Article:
Posted by Helen Hamilton-Shaw, director of services at Legal Futures Associate LawNet 
Some colleagues and I flew to Scotland last month to visit our members north of the border. Whilst we were sitting in the departure lounge, waiting for our delayed flight, we were approached by someone conducting a survey for the Civil Aviation Authority. Being an amenable bunch, focused on helping organisations improve customer service, we happily took part.
We were asked a series of questions about who we were, where we were flying, why, how we’d booked our tickets and so on.
Most of our answers were very positive. Finding and booking the flights had been easy. Our travel to the airport had been stress-free. Online check in meant we had no long queues to contend with and we’d gone straight through security with no real delays.
We’d had pleasant coffee and breakfast in a clean, modern environment. There were plenty of shopping opportunities, should we have wished to buy duty free at 7.30 in the morning (which we didn’t, by the way).
So why then, when asked to rate our overall experience on a scale of 1-10, did we only score it a 4?
There was one simple reason – lack of communication.
When we’d got through security and found the departures board, we saw that our flight was showing as delayed by 10 minutes. We bought our coffees and sat down to wait. After 10 minutes that had moved to 30 minutes. After 30 minutes, 40 minutes. After 40 minutes, 50 minutes. I’m sure you get the picture.
After 50 minutes the board changed to say ‘head to gate’. When we got there, a different board showed that we were still delayed a further 10 minutes.
With no explanation or communication from the airline, you are left relying on the departures board to find out what’s going on (or not). When that information regularly changes for the worse, you quickly learn that you can’t actually rely on that information channel. As a result you are left not really knowing what’s going on, powerless and frustrated.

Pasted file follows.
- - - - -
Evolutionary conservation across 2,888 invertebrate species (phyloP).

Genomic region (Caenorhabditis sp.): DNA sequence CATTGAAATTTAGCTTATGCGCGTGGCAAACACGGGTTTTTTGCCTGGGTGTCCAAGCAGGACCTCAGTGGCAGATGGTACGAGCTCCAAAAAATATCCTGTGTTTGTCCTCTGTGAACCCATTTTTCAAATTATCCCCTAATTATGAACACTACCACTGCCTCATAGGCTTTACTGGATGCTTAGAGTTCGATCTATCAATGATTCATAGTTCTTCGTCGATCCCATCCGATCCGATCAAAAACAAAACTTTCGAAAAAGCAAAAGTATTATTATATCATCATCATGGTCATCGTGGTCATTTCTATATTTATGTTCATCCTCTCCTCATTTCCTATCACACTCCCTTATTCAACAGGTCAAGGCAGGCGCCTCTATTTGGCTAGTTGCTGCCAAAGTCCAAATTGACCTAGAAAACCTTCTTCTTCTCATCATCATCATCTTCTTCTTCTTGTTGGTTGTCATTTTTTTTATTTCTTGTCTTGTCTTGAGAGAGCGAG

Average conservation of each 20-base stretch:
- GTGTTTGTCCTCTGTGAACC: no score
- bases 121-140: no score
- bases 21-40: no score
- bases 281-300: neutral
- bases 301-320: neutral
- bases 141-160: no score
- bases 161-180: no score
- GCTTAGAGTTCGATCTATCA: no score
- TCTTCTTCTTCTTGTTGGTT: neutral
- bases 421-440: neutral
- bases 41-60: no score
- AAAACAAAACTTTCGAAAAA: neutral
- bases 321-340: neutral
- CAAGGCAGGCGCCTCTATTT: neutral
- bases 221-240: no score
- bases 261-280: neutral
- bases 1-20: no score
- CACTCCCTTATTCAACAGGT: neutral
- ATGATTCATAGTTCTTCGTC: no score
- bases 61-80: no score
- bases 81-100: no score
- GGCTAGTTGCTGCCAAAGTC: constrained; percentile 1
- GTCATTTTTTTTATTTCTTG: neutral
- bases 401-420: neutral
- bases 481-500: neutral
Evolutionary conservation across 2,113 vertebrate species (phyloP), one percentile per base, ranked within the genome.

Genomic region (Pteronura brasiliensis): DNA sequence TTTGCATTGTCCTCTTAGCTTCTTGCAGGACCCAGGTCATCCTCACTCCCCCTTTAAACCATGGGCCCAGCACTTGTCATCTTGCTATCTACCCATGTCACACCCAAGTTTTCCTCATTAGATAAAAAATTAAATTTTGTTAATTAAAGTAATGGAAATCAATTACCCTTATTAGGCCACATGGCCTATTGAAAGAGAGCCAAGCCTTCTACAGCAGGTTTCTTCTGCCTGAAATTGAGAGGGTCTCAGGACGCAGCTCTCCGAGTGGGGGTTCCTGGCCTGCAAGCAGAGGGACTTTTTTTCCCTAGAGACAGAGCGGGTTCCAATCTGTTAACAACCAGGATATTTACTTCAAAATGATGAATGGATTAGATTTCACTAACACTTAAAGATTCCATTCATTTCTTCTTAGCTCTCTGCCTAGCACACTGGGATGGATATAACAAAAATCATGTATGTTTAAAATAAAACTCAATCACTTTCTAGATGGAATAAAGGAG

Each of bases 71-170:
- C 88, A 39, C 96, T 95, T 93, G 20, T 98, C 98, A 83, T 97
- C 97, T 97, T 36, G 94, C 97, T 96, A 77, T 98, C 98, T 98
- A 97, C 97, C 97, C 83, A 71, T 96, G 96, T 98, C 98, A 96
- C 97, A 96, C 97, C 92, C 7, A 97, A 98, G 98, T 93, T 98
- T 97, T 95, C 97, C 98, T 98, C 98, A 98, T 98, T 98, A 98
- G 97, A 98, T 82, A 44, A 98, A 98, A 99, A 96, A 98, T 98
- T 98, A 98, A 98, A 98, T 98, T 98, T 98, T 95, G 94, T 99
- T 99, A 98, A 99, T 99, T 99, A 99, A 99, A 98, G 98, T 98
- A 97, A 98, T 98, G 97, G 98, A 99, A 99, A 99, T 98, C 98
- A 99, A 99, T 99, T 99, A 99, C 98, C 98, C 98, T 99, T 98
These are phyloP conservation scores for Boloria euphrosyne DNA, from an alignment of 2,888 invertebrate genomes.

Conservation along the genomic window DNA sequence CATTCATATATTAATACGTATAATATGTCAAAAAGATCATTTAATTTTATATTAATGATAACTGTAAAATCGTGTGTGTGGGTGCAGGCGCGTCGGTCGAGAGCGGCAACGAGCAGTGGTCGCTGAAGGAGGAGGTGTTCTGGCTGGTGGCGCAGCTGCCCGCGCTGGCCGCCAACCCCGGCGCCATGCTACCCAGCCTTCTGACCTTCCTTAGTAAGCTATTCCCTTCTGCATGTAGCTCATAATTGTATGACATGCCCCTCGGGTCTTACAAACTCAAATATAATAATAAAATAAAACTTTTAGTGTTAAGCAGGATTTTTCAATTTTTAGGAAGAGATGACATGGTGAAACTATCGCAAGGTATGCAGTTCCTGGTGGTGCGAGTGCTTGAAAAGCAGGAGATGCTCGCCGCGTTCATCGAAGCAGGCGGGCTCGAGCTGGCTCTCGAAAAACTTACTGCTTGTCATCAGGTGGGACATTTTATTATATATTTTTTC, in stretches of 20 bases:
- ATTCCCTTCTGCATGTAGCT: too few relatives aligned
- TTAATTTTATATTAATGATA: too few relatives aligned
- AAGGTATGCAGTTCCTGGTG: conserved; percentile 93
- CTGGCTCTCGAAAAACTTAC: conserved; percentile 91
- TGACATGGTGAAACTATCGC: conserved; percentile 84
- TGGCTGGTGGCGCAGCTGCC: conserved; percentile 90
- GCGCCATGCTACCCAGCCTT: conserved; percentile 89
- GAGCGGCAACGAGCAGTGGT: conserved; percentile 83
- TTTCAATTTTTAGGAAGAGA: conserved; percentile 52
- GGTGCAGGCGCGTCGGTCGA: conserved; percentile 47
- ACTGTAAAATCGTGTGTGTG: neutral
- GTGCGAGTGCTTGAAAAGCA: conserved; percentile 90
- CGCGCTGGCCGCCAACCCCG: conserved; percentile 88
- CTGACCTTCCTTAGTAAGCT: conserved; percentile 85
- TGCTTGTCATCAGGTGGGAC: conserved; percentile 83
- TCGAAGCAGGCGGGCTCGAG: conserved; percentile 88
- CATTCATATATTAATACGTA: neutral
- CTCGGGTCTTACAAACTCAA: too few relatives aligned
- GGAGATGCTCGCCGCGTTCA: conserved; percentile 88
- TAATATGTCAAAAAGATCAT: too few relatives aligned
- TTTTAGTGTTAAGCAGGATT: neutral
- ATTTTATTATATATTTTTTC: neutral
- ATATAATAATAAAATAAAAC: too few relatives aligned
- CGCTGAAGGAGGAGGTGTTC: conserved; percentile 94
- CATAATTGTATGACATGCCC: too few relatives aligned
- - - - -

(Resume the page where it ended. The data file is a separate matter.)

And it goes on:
When we finally took off, an hour and 15 minutes late, not one member of staff had communicated with passengers about the delay to either explain or provide amended times. Hence our 4/10 score. We were frustrated and irritated.
Lack of communication can ruin an otherwise positive experience. This is not only true for an airline, but in the delivery of all services.
For law firms this experience highlights the importance of open, honest communication with clients, with regular updates about timescales, any potential delays and the reasons for those.
I have no idea why our plane was delayed but just imagine how differently we would have felt if the airline had sent someone out to talk to in person to us, the waiting passengers. They could have explained the situation – say, that the plane was going to be delayed due to the poor visibility caused by snowy conditions in Glasgow; or that there was a technical difficulty with the plane that needed resolving before we took off.
Our reaction would have been very different. But without that information we were just left feeling irritated and unable to plan our day. Once we’d realised we couldn’t rely on the information on the departures board, we had no way of knowing if we’d be there for another 10 minutes or two hours.
Developing best practice communication skills should be at the core of every firm’s client care planning and training for fee-earners.
Good communication leads to better client relationships where both sides feel informed, valued and positive. A client who has had a positive experience with your firm is more likely to come back if they need help again or to recommend you to others; so it makes sense from a business development perspective to ensure the whole firm is focused on communicating effectively.
That’s why we included communication at the heart of our recently launched Mark of Excellence , which is focused on helping our members grow their businesses. Good client service should be about business development too.
Poor or missing communication is one of the major causes of complaints about solicitors, so getting this right can have risk management benefits too.
It’s essential to keep lines of communication open and update your clients regularly to avoid them being left frustrated and in the dark like we were in the departures lounge.